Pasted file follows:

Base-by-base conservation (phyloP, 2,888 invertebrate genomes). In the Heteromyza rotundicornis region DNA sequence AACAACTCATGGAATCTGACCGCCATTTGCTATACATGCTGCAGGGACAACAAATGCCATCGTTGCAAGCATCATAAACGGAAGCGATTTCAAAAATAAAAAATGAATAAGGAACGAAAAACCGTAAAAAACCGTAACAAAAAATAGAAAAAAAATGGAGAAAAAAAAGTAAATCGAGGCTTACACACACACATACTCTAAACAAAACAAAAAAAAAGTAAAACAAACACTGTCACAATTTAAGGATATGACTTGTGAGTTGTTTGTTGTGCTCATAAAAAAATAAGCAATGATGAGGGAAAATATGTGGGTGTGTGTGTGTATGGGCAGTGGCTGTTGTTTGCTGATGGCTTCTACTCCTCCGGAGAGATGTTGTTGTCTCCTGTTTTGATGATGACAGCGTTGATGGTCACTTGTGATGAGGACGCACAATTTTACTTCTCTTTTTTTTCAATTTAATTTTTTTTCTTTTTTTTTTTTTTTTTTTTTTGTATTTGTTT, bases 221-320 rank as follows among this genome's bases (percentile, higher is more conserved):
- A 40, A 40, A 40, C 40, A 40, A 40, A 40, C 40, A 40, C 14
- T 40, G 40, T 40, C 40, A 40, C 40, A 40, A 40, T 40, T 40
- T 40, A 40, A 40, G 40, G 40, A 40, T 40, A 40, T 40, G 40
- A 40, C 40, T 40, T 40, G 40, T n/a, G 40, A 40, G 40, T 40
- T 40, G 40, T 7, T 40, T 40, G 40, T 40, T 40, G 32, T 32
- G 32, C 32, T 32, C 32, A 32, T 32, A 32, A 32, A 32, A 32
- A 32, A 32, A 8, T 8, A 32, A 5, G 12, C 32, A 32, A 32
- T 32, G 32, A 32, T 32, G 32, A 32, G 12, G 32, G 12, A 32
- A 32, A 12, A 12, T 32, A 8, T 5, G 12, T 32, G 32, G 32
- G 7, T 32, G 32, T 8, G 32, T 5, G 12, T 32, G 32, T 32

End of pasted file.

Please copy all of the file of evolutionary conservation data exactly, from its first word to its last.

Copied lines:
Base-by-base conservation (phyloP, 2,888 invertebrate genomes). In the Heteromyza rotundicornis region DNA sequence AACAACTCATGGAATCTGACCGCCATTTGCTATACATGCTGCAGGGACAACAAATGCCATCGTTGCAAGCATCATAAACGGAAGCGATTTCAAAAATAAAAAATGAATAAGGAACGAAAAACCGTAAAAAACCGTAACAAAAAATAGAAAAAAAATGGAGAAAAAAAAGTAAATCGAGGCTTACACACACACATACTCTAAACAAAACAAAAAAAAAGTAAAACAAACACTGTCACAATTTAAGGATATGACTTGTGAGTTGTTTGTTGTGCTCATAAAAAAATAAGCAATGATGAGGGAAAATATGTGGGTGTGTGTGTGTATGGGCAGTGGCTGTTGTTTGCTGATGGCTTCTACTCCTCCGGAGAGATGTTGTTGTCTCCTGTTTTGATGATGACAGCGTTGATGGTCACTTGTGATGAGGACGCACAATTTTACTTCTCTTTTTTTTCAATTTAATTTTTTTTCTTTTTTTTTTTTTTTTTTTTTTGTATTTGTTT, bases 221-320 rank as follows among this genome's bases (percentile, higher is more conserved):
- A 40, A 40, A 40, C 40, A 40, A 40, A 40, C 40, A 40, C 14
- T 40, G 40, T 40, C 40, A 40, C 40, A 40, A 40, T 40, T 40
- T 40, A 40, A 40, G 40, G 40, A 40, T 40, A 40, T 40, G 40
- A 40, C 40, T 40, T 40, G 40, T n/a, G 40, A 40, G 40, T 40
- T 40, G 40, T 7, T 40, T 40, G 40, T 40, T 40, G 32, T 32
- G 32, C 32, T 32, C 32, A 32, T 32, A 32, A 32, A 32, A 32
- A 32, A 32, A 8, T 8, A 32, A 5, G 12, C 32, A 32, A 32
- T 32, G 32, A 32, T 32, G 32, A 32, G 12, G 32, G 12, A 32
- A 32, A 12, A 12, T 32, A 8, T 5, G 12, T 32, G 32, G 32
- G 7, T 32, G 32, T 8, G 32, T 5, G 12, T 32, G 32, T 32